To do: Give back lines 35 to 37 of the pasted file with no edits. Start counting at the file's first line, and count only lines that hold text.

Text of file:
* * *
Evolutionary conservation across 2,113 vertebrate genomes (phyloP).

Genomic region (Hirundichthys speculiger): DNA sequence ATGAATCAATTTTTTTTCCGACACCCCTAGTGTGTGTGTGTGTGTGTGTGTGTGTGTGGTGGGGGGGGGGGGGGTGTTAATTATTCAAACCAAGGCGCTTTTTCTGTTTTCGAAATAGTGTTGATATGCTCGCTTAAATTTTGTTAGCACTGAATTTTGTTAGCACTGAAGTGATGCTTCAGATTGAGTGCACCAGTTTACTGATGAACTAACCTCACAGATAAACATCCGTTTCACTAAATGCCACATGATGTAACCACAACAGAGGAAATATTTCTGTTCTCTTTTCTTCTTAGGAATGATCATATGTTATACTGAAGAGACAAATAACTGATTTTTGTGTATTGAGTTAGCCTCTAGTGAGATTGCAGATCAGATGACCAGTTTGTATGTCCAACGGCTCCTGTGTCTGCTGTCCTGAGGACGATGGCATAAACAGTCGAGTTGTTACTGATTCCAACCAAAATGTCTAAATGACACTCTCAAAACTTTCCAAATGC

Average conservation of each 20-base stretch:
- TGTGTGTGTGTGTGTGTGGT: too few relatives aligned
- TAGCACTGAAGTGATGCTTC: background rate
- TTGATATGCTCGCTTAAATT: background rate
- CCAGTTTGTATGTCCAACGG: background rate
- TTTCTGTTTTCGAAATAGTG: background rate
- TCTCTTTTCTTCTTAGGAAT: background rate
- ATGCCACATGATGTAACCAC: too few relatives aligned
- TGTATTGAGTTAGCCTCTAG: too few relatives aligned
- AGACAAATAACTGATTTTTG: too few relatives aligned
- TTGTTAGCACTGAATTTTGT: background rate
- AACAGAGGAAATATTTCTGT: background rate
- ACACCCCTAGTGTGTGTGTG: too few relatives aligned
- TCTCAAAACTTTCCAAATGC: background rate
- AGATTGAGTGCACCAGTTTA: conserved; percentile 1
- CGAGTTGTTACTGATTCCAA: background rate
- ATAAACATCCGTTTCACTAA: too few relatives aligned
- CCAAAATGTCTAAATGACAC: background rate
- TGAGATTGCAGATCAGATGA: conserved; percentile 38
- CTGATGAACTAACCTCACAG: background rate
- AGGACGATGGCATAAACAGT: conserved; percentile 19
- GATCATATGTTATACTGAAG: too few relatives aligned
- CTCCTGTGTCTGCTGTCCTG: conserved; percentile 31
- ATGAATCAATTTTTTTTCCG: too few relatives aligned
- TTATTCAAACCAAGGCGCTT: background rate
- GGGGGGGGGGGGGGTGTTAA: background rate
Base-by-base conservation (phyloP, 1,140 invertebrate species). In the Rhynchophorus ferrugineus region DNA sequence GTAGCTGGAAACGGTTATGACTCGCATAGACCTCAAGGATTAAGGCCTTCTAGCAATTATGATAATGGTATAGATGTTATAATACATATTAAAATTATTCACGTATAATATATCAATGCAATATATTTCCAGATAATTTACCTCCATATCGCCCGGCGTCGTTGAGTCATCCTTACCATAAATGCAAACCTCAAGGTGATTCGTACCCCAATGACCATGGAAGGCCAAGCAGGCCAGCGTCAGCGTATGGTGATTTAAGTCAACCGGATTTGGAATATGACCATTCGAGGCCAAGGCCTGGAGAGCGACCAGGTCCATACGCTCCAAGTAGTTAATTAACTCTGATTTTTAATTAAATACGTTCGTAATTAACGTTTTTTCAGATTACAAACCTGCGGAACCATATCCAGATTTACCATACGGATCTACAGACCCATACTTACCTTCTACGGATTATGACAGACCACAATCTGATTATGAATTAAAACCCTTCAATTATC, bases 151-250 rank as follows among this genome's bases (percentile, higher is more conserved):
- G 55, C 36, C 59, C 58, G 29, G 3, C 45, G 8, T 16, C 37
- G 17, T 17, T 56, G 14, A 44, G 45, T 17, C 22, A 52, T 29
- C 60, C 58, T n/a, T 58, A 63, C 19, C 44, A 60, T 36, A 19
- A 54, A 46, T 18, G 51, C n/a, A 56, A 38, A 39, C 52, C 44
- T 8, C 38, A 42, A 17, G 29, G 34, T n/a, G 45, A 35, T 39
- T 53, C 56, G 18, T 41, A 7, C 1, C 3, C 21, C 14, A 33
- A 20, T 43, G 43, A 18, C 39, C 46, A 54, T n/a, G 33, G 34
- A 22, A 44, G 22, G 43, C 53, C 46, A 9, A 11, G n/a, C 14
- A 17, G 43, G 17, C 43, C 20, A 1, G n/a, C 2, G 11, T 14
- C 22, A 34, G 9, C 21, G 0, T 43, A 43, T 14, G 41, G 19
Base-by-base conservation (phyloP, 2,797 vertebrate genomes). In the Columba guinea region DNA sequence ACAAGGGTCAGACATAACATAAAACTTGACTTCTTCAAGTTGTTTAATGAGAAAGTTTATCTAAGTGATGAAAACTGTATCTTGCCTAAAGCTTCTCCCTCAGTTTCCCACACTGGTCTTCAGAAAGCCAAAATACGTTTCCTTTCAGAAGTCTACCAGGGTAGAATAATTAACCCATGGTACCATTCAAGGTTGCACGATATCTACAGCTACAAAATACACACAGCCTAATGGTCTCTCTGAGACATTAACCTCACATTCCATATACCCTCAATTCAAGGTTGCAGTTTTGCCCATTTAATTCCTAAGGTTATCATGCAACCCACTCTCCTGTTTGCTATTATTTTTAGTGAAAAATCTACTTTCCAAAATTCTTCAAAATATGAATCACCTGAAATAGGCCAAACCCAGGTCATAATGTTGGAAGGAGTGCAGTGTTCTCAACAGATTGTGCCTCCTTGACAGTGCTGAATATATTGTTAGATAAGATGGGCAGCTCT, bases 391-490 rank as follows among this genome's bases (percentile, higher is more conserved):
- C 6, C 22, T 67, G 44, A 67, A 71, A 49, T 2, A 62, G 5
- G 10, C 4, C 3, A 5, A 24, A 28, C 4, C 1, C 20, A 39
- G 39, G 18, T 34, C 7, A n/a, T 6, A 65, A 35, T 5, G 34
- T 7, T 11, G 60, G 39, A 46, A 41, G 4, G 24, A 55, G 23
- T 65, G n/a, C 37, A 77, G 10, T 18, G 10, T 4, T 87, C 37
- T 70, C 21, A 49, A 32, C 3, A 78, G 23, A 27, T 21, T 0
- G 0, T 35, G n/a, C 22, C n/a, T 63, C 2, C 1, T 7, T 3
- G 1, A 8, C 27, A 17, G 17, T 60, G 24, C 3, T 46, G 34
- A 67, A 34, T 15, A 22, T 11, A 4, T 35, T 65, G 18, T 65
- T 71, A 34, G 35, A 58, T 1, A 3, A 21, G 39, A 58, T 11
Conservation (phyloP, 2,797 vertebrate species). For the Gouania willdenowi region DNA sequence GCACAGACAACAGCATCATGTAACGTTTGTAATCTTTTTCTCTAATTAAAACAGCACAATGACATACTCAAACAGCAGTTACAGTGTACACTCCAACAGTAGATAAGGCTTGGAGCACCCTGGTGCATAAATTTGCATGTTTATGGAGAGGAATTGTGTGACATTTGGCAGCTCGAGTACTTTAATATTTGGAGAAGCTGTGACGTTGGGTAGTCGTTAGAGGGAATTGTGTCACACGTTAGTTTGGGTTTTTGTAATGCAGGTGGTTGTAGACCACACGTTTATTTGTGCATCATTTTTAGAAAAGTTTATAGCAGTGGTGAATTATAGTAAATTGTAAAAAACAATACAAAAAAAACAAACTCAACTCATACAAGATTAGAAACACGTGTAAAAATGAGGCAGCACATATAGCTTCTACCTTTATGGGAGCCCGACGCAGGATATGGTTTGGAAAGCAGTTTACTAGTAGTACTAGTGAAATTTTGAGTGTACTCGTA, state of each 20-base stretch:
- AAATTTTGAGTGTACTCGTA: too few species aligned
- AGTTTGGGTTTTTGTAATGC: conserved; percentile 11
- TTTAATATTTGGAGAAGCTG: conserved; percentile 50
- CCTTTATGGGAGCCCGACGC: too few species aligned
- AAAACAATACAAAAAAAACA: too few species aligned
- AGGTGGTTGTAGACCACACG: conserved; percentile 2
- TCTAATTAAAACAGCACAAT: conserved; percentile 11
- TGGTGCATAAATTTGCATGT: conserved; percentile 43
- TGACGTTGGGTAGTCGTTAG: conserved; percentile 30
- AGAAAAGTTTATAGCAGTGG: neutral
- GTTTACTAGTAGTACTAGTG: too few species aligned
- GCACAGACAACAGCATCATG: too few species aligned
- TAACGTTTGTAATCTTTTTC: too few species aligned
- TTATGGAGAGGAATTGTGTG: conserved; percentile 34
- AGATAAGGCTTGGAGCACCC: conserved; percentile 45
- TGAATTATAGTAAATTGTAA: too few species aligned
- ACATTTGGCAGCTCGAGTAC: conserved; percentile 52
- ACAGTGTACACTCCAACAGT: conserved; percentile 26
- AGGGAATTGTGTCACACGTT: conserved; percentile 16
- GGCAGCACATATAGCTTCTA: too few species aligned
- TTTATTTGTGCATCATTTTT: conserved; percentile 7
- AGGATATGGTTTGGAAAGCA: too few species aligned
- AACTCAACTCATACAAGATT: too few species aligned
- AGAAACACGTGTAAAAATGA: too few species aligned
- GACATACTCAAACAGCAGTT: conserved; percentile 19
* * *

- T 53, C 56, G 18, T 41, A 7, C 1, C 3, C 21, C 14, A 33
- A 20, T 43, G 43, A 18, C 39, C 46, A 54, T n/a, G 33, G 34
- A 22, A 44, G 22, G 43, C 53, C 46, A 9, A 11, G n/a, C 14